Londres, 1898 (ninety-three years after Trafalgar)
Most people have trouble recalling their first memory, because they have to stretch for it, like trying to touch their toes; but Joe didn’t. This was because it was a memory formed a week after his forty-third birthday.
He stepped down off the train. That was it, the very first thing he remembered, but the second was something less straightforward. It was the slow, eerie feeling that everything was doing just what it should be, minding its own business, but that at the same time, it was all wrong.
It was early in the morning, and cursedly cold. Vapour hissed on the black engine right above him. Because the platform was only a couple of inches above the tracks, the double pistons of the wheels were level with his waist. He was so close he could hear the water boiling above the furnace. He stepped well away, feeling tight with the certainty it was about to lurch forward.
The train had just come in. The platform was full of people looking slow and stiff from the journey, all moving towards the concourse. The sweet carbon smell of coal smoke was everywhere. Because it was only just light outside, the round lamps of the station gave everything a pale glow, and cast long, hazy shadows; even the steam had a shadow, a shy devil trying to decide whether to be solid or not.
Joe had no idea what he was doing there.
He waited, because railway stations were internationally the same and they were a logical place to get confused, if there was ever a logical place. But nothing came. He couldn’t remember coming here, or going anywhere. He looked down at himself. With a writhe of horror, he found he couldn’t even remember getting dressed. His clothes were unfamiliar. A heavy coat lined with tartan. A plain waistcoat with interesting buttons, stamped with laurel patterns.
A sign on the wall said that this was platform three. Behind him on the train, a conductor was going along the carriages, saying the same thing again and again, quiet and respectful, because he was having to wake people up in first class.
‘Londres Gare du Roi, all change please, Londres Gare du Roi …’
Joe wondered why the hell the train company was giving London station names in French, and then wondered helplessly why he’d wondered. All the London station names were French. Everyone knew that.
Someone touched his arm and asked in English if he was all right. It made him jump so badly that he twanged the nerve in the back of his skull. White pain shot down his neck.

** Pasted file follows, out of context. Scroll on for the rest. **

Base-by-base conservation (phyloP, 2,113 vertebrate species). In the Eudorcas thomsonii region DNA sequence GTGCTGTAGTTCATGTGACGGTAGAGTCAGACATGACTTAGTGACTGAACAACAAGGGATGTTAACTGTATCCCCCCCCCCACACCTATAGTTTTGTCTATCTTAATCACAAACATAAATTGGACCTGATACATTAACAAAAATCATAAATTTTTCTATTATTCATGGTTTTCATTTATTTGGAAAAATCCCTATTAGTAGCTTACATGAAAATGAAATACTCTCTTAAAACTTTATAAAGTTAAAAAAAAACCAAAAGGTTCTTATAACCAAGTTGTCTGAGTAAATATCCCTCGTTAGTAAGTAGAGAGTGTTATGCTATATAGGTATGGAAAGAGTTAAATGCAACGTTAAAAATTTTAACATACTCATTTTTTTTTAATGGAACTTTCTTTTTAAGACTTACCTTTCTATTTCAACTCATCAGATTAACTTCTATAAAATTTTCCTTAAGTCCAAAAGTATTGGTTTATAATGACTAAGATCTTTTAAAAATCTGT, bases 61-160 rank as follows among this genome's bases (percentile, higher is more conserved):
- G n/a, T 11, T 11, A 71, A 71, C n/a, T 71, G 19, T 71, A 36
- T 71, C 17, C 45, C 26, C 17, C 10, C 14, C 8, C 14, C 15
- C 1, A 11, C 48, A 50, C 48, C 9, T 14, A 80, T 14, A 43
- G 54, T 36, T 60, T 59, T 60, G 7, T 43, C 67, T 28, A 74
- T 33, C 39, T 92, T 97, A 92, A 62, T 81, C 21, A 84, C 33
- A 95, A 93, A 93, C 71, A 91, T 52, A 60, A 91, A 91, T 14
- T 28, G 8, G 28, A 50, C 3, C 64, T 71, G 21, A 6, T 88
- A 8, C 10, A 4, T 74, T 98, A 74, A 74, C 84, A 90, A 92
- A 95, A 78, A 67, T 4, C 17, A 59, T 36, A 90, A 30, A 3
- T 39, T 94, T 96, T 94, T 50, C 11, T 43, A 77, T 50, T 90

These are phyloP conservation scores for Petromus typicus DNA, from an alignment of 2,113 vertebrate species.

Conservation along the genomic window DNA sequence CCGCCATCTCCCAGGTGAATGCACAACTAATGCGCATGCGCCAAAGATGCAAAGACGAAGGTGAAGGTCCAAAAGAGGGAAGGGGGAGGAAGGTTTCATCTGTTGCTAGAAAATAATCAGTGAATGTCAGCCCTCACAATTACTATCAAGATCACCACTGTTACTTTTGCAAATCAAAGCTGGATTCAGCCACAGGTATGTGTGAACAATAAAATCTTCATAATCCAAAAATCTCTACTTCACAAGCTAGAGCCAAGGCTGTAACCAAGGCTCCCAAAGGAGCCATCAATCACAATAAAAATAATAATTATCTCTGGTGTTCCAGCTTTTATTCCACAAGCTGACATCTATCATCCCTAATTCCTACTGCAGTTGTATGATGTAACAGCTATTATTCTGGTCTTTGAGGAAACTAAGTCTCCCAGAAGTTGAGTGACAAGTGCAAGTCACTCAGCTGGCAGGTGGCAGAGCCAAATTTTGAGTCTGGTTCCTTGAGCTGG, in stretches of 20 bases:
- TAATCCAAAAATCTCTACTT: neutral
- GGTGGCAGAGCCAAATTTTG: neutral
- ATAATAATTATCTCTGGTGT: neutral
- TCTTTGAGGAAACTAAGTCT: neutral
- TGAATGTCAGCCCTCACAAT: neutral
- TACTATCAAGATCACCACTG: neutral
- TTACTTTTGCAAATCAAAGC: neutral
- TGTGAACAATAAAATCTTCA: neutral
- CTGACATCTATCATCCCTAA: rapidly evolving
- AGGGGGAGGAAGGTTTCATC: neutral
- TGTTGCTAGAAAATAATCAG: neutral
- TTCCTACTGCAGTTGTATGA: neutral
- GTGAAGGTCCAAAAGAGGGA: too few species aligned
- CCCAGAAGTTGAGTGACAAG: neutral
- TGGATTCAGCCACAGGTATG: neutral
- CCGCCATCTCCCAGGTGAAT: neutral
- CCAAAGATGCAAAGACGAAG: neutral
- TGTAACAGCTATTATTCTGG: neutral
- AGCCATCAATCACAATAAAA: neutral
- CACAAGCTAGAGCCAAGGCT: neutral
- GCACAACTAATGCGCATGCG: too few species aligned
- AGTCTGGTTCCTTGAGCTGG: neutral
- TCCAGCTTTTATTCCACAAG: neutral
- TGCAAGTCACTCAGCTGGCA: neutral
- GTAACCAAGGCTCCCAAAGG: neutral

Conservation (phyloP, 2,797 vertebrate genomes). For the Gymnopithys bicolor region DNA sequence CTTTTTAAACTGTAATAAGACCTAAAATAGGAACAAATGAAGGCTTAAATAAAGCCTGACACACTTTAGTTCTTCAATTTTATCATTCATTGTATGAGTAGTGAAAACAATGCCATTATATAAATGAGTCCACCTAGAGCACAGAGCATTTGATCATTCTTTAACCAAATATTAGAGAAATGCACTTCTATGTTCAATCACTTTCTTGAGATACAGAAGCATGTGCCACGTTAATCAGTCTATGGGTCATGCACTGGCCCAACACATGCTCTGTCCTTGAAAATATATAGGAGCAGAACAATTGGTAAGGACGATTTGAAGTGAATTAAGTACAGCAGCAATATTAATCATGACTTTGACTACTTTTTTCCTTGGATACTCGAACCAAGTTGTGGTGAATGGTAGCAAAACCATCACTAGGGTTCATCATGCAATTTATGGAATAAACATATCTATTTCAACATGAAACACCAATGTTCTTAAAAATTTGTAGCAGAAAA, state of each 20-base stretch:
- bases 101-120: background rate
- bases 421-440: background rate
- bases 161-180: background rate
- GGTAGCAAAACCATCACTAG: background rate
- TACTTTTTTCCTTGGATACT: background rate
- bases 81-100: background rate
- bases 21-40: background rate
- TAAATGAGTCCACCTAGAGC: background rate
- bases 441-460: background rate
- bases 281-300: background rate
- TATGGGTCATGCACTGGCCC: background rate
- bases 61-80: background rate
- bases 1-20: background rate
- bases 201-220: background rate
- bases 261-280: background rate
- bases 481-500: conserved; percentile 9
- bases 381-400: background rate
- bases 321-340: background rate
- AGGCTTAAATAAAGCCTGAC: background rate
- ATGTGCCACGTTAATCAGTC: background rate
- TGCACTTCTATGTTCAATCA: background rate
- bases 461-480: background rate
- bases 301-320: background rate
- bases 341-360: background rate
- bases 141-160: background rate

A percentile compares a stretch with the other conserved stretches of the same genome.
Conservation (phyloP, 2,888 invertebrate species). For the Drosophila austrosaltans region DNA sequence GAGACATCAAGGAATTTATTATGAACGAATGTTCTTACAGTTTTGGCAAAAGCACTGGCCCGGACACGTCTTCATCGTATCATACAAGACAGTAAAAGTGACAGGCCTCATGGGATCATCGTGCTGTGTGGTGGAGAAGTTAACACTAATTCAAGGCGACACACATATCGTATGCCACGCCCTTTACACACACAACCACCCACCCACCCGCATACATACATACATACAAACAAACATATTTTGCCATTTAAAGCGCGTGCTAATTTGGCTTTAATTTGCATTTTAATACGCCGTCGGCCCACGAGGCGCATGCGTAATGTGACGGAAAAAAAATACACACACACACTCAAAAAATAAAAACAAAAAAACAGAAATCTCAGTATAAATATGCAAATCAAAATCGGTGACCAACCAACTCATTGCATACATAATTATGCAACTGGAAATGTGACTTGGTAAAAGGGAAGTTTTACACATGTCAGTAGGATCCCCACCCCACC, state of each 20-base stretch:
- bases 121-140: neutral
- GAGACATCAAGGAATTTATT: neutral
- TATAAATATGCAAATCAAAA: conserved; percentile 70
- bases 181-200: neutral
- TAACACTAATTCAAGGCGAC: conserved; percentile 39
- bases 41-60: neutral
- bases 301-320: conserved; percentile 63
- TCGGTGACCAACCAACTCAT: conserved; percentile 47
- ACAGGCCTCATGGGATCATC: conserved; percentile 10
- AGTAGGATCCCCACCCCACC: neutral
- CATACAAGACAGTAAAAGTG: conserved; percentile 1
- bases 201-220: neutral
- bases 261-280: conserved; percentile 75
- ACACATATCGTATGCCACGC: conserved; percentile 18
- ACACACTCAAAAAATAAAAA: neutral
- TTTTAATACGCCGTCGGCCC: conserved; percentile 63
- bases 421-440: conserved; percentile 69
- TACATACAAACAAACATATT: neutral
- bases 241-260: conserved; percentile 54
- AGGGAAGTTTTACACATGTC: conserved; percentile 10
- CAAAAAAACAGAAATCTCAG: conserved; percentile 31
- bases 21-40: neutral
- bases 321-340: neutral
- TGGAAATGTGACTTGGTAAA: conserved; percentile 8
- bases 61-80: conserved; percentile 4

‘Sorry – could you tell me where we are?’ he asked, and heard how ridiculous it sounded.
The man didn’t seem to think it was extraordinary to find an amnesiac at a railway station. ‘London,’ he said. ‘The Gare du Roi.’
Joe wasn’t sure why he’d been hoping for something other than what he’d heard the conductor say. He swallowed and looked away. The steam was clearing. There were signs everywhere; for the Colonial Library, the Musée Britannique, the Métro. There was a board not far away that said the Desmoulins line was closed because of the drilling below, and beyond that, elaborate iron gates that led out into the fog. ‘Definitely … London in England?’ he asked eventually.
‘It is,’ the man said.
‘Oh,’ said Joe.
The train breathed steam again and made the man into a ghost. Through all the bubbling panic, Joe thought he must have been a doctor, because he still didn’t seem surprised. ‘What’s your name?’ the man asked. Either he had a young voice, or he looked older than he was.
‘Joe.’ He had to reach for it, but he did know; that was a thump of a relief. ‘Tournier.’
‘Do you know where you live?’
‘No,’ he said, feeling like he might collapse.
‘Let’s get you to a hospital then,’ the man said.
So the man paid for a cab. Joe expected him to leave it at that, but he came too and said there was no reason why not, since he wasn’t busy. A thousand times in the following months, Joe tried to remember what the man had looked like. He couldn’t, even though he spent the whole cab ride opposite him; all he remembered later was that the man had sat without leaning back, and that something about him seemed foreign, even though he spoke English in the hard straight way that old people did, the belligerent ones who’d always refused to learn French and scowled at you if you tried to call them monsieur.
It was maddening, that little but total failure of observation, because he took in everything else perfectly. The cab was a new one, all fresh leather and smelling of polish that was still waxy to touch. Later, he could even remember how steam had risen from the backs of the horses, and the creak of the wheel springs when they moved from the cobbles outside the station to the smoother-paved way down Rue Euston.
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